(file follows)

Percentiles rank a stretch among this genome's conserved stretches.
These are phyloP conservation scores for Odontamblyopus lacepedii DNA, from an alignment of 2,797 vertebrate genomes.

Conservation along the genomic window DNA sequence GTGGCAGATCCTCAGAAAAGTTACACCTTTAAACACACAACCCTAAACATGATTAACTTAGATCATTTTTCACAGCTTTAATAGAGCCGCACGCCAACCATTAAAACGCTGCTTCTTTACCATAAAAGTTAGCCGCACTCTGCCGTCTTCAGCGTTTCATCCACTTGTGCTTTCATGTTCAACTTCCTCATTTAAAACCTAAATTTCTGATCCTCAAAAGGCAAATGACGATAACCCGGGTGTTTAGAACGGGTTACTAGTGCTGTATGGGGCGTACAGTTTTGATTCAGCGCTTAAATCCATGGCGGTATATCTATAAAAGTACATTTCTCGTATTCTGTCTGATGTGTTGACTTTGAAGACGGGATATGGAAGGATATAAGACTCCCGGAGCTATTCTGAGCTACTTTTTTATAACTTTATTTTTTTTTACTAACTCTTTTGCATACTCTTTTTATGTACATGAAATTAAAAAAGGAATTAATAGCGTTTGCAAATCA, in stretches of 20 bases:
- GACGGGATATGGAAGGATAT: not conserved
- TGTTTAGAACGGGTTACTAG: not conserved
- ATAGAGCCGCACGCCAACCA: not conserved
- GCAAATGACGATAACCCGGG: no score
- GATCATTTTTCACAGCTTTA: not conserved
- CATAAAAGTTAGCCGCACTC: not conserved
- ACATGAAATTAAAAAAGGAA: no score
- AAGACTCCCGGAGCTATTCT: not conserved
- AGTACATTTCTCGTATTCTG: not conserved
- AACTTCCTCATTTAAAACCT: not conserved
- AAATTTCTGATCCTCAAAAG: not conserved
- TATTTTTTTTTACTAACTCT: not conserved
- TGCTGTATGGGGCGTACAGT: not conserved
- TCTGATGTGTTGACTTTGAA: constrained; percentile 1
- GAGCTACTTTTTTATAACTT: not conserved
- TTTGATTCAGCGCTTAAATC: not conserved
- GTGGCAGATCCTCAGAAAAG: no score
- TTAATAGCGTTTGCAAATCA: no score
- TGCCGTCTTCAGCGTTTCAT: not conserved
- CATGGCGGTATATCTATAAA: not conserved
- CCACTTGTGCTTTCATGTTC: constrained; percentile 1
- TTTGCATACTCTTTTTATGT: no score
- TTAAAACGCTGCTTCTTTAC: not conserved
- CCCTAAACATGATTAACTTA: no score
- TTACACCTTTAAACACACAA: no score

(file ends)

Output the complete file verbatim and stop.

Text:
Percentiles rank a stretch among this genome's conserved stretches.
These are phyloP conservation scores for Odontamblyopus lacepedii DNA, from an alignment of 2,797 vertebrate genomes.

Conservation along the genomic window DNA sequence GTGGCAGATCCTCAGAAAAGTTACACCTTTAAACACACAACCCTAAACATGATTAACTTAGATCATTTTTCACAGCTTTAATAGAGCCGCACGCCAACCATTAAAACGCTGCTTCTTTACCATAAAAGTTAGCCGCACTCTGCCGTCTTCAGCGTTTCATCCACTTGTGCTTTCATGTTCAACTTCCTCATTTAAAACCTAAATTTCTGATCCTCAAAAGGCAAATGACGATAACCCGGGTGTTTAGAACGGGTTACTAGTGCTGTATGGGGCGTACAGTTTTGATTCAGCGCTTAAATCCATGGCGGTATATCTATAAAAGTACATTTCTCGTATTCTGTCTGATGTGTTGACTTTGAAGACGGGATATGGAAGGATATAAGACTCCCGGAGCTATTCTGAGCTACTTTTTTATAACTTTATTTTTTTTTACTAACTCTTTTGCATACTCTTTTTATGTACATGAAATTAAAAAAGGAATTAATAGCGTTTGCAAATCA, in stretches of 20 bases:
- GACGGGATATGGAAGGATAT: not conserved
- TGTTTAGAACGGGTTACTAG: not conserved
- ATAGAGCCGCACGCCAACCA: not conserved
- GCAAATGACGATAACCCGGG: no score
- GATCATTTTTCACAGCTTTA: not conserved
- CATAAAAGTTAGCCGCACTC: not conserved
- ACATGAAATTAAAAAAGGAA: no score
- AAGACTCCCGGAGCTATTCT: not conserved
- AGTACATTTCTCGTATTCTG: not conserved
- AACTTCCTCATTTAAAACCT: not conserved
- AAATTTCTGATCCTCAAAAG: not conserved
- TATTTTTTTTTACTAACTCT: not conserved
- TGCTGTATGGGGCGTACAGT: not conserved
- TCTGATGTGTTGACTTTGAA: constrained; percentile 1
- GAGCTACTTTTTTATAACTT: not conserved
- TTTGATTCAGCGCTTAAATC: not conserved
- GTGGCAGATCCTCAGAAAAG: no score
- TTAATAGCGTTTGCAAATCA: no score
- TGCCGTCTTCAGCGTTTCAT: not conserved
- CATGGCGGTATATCTATAAA: not conserved
- CCACTTGTGCTTTCATGTTC: constrained; percentile 1
- TTTGCATACTCTTTTTATGT: no score
- TTAAAACGCTGCTTCTTTAC: not conserved
- CCCTAAACATGATTAACTTA: no score
- TTACACCTTTAAACACACAA: no score